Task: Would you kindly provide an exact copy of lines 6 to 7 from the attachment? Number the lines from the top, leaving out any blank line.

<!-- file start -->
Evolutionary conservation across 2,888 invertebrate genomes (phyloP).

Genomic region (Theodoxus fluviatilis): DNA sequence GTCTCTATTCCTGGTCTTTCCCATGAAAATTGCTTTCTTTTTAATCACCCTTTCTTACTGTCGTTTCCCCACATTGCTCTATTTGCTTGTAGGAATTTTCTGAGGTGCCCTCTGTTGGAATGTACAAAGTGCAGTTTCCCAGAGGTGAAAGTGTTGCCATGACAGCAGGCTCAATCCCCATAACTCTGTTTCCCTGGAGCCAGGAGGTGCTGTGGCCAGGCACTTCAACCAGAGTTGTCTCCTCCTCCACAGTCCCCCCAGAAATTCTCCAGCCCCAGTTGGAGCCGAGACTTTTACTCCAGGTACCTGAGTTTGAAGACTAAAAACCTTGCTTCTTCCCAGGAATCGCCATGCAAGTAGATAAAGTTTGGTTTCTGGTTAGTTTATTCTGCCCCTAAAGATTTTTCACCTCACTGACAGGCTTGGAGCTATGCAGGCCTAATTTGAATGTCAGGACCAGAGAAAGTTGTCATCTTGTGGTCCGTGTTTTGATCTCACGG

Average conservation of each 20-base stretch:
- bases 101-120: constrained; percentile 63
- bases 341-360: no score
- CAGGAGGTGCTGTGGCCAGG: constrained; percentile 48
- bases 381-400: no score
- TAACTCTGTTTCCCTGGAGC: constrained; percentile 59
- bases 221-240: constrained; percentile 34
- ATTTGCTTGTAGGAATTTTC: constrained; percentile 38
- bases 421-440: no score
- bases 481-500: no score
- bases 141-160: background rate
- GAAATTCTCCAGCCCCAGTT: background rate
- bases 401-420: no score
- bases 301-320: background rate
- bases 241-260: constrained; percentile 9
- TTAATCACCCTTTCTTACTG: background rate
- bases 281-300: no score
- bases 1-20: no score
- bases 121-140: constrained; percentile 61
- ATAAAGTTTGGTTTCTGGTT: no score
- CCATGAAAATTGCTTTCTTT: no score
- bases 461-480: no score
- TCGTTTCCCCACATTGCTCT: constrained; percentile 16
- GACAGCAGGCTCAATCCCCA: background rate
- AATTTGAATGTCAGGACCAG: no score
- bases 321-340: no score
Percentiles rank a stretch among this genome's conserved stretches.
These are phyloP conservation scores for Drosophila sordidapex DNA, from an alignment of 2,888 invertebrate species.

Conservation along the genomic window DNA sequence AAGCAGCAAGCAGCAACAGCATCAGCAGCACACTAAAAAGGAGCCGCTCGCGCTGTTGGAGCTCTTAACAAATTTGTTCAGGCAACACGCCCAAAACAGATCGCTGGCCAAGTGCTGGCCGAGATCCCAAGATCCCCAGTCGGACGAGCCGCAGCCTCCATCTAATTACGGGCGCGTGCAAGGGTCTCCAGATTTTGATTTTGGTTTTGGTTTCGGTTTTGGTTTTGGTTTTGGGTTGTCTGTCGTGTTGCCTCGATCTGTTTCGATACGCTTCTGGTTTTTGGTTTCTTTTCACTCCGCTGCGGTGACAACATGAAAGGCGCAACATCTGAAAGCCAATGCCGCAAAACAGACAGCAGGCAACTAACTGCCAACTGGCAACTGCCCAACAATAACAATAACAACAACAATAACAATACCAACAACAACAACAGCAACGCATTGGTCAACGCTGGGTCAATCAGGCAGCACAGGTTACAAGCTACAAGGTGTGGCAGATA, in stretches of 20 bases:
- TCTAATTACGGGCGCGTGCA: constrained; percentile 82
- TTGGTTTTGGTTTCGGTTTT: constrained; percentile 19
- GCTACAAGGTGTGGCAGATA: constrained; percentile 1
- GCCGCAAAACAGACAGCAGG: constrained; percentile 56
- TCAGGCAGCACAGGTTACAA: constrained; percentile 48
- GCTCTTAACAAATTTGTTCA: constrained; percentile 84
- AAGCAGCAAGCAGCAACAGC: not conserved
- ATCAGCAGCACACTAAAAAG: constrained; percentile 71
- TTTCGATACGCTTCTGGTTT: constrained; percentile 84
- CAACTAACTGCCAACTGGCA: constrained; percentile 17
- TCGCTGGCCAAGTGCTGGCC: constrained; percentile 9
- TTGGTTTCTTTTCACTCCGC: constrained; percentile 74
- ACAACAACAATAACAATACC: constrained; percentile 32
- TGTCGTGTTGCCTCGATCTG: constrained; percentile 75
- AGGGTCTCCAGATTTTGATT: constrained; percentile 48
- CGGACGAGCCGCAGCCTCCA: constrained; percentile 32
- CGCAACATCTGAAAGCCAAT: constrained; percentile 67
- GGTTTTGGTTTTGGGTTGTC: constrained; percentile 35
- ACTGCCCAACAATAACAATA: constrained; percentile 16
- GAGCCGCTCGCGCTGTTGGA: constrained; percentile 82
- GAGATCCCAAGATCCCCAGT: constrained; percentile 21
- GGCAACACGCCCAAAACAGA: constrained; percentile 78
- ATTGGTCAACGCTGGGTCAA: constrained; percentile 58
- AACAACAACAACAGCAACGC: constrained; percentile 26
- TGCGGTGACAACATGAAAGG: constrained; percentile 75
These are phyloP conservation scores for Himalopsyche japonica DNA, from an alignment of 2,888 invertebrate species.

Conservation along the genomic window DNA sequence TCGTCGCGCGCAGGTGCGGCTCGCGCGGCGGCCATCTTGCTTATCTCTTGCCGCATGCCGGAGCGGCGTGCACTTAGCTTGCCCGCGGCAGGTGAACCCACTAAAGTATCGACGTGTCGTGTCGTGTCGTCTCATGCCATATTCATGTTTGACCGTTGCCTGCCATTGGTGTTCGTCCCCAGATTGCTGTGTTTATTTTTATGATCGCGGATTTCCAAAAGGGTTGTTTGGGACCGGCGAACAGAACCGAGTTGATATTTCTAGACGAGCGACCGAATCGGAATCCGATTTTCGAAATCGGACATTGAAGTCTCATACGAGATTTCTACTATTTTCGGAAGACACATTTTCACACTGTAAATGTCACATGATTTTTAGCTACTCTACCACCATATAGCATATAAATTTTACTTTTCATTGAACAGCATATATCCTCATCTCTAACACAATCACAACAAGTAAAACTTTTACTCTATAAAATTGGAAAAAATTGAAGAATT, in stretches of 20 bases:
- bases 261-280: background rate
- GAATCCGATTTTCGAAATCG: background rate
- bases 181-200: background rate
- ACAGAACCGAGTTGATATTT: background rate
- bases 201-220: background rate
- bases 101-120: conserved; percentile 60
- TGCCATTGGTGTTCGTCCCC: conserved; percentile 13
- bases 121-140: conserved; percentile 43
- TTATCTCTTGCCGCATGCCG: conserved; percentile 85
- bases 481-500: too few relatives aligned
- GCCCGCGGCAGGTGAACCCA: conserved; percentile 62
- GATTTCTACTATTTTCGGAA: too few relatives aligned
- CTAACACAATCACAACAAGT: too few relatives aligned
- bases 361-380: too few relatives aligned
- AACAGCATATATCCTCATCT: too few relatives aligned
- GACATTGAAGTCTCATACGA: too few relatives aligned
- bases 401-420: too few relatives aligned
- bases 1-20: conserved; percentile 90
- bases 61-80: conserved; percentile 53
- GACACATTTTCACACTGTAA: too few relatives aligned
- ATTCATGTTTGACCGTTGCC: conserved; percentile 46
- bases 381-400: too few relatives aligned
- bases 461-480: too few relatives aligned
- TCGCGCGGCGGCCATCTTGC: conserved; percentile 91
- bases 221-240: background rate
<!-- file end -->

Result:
- CAGGAGGTGCTGTGGCCAGG: constrained; percentile 48
- bases 381-400: no score